Dinner?

Whatever….

pie

Harry Ramsden at Abingdon … yawn…

 

 

 

4

Driving Miss Daisy Too!

It’s that time again! Two weeks just me, Daisy and that other lady in my life heading on to the road to find adventure, new experiences and lots and lots of cake.

If you are of a mind to join us I will be posting regular updates over the two weeks. Hopefully you might get some travel tips, become jealous of the food I am eating and have the odd laugh.

Daisy is on the charge as we speak, trembling with excitement on the drive outside. She passed her MOT without studying a single day, I have touched up her paint so she looks pretty for all the Mazda Bongos she might come across, and her tank is filled to the brim.

First stop is Edinburgh tomorrow night. The Rolling Stones play Murrayfield and we have our tickets in hand. Then it’s off to Liverpool!

daisy

1

Bath to Cumbria

This will be the last blog of the holiday. We set off for home tomorrow and the story of that long road through Scotland is not one I will be relating on this occasion.

Much of the last few days have been on the road as we make our way back up the country, sadly saying goodbye to Cornwall’s lovely seaside towns and cream scones.

In deciding on stopovers for the way home we chose a campsite near Bath, as we needed one by this time, and Windermere in the Lake District (in case the bath wasn’t big enough).

Our journey to Bath was carefully planned by me the evening before travel.  Hearing that Bath does not welcome vehicles to the city centre I decided that we would use a park and ride somewhere we would be able to escape easily from during the rush hour.  After considering all of the available information the park and ride on the South side of the city offered the best chance of getting in to the city centre for a reasonable amount of time and allowing us to access the road to the campsite without encountering the city jam at rush hour.

With so much planning what could possibly go wrong.

barrier

Yep – my lovely Daisy was a head too tall for the car park.

Of course the two and a half hours of driving in the heat without air conditioning did not have any impact on my reaction to this. I calmly drove down towards Bath to ‘park wherever the $%^&* we can.’

We found a suitable location just a half mile into the city limits just at the side of the road and close to a bus stop. Perfect – we headed into town for the afternoon.

Now Bath is a lovely city, and we only really dipped our toes in (ahem). With more time we could have explored the riverside and the museum. Oh and the shops.

IMG_0661

But we had to be selective with so little time (sorry – shops will have to wait). Being a Roman history nut, I wanted to see the Roman Baths.

The Roman Baths are truly terrific, but only if you are really interested. I was not completely knocked unconscious by the ridiculous £17 per person entry fee but would understand why others might be.  So – yes – £34 for the two of us to visit a leisure centre – 2000 years after it closed down.

IMG_0650

You would be right in assuming that you are not allowed to do this…

It is something quite amazing to see, though. The functioning of the hot water spring is still complete and the bath is fed in the way it was in Roman times.  And the museum they have built around it takes you carefully through the exhibits in a way that helps your understanding. It’s well done.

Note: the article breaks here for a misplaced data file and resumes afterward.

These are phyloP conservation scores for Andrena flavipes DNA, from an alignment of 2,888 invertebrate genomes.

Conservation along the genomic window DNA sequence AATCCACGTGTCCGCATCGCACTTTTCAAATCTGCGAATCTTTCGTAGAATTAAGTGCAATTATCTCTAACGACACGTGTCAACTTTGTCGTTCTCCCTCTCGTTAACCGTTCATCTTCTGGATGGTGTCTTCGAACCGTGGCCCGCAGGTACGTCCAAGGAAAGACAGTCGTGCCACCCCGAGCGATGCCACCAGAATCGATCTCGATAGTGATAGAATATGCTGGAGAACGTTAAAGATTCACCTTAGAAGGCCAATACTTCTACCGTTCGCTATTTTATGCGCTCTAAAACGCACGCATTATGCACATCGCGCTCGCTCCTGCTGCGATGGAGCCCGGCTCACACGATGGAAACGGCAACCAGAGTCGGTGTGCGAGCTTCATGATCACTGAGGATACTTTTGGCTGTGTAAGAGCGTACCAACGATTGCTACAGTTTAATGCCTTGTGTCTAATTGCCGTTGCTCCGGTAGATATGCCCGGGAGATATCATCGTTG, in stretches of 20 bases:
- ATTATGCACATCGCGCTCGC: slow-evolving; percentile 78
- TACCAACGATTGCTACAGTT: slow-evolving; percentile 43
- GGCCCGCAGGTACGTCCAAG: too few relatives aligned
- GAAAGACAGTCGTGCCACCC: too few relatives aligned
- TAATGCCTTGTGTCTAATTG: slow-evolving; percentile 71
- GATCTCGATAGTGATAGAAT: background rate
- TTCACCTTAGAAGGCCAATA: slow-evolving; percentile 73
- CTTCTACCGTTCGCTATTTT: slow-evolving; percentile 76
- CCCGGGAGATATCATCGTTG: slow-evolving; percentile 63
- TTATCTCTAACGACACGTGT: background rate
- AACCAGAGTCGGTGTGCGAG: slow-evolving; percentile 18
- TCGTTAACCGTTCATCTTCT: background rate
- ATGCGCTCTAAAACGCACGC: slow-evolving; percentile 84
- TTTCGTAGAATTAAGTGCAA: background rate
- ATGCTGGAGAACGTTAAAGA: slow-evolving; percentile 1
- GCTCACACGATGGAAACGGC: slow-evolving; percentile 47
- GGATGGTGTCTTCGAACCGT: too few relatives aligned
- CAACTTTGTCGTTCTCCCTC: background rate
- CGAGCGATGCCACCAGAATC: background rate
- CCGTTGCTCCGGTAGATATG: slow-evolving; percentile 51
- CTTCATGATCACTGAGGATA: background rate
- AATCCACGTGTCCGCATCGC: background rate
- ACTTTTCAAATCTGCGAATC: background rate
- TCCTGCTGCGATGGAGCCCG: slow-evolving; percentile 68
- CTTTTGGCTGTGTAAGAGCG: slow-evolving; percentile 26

Now they must have had well over a thousand visitors on the day we were there. That’s £17 K for.  Based on only 200 good days per year that’s over 3 million. Not bad being invaded by the Romans was it?

But they are good at exploiting legacies in England. Not just ancient ones, very recent ones too.

We saw how a family can make a business because their grandfather decided to build a sign at the farthest point in mainland Britain; we saw how a village can be buzzing with tourist activity just because a successful TV series was filmed there, how a pub can make a killing from being written into a famous book.

Exploiting legacies is disturbingly common in England. I’m not sure we Scots are as good at it. They say we are mean?

Now lunch in Bath was street food from a vendor near the bus station. The wait was a bit long and the staff could have doubled their takings for the day if they knew how to cater for numbers. People were put off by the queue. I persevered and we had chilli and chicken wraps with spiced fries. Very nice they were too.

IMG_0629[1]

At the end of the day we returned to Daisy to discover that we were parked nose towards the town in a dual carriageway with no turning point.

So we spent the next hour in Bath’s unwelcoming rush hour traffic. Lovely. Planning is everything.

Our campsite was near Devizes, a canal side location with ‘a charming towpath ideal for walking and cycling along’. What was worrying was the number of canal barges that looked like they housed the West Midlands’ most wanted serial killers. The number of rusted bikes stacked on the top of the barges sent shivers down by spine! The trophies of a psychopathic community of canal prowling murders….?

 

Now I’m sorry if that is offensive to the good people of the canal who live near Devizes – but I can only say what I saw – and felt – the chill down my spine when a toothless hag looked me up and down, licked her lips and said ‘hello there, you’re a plump one dear  – stranger to these parts are you?’ (adopt voice of green-faced witch from Wizard of Oz for effect).

IMG_4150[1]

‘Come, come my pretties! The life on the canal will be full of joy and …. AAAARRRGHHH!!!

We walked a few hundred yards down the canal, saw the blood (or rust) stained bikes stacked high, turned back and ran into our camper van to quiver through the thunder and lightning that (coincidentally) lit up the night sky while we tried to sleep.

In the morning we moved quickly out of the campsite and headed North by half nine.

This was going to be a long and uneventful day.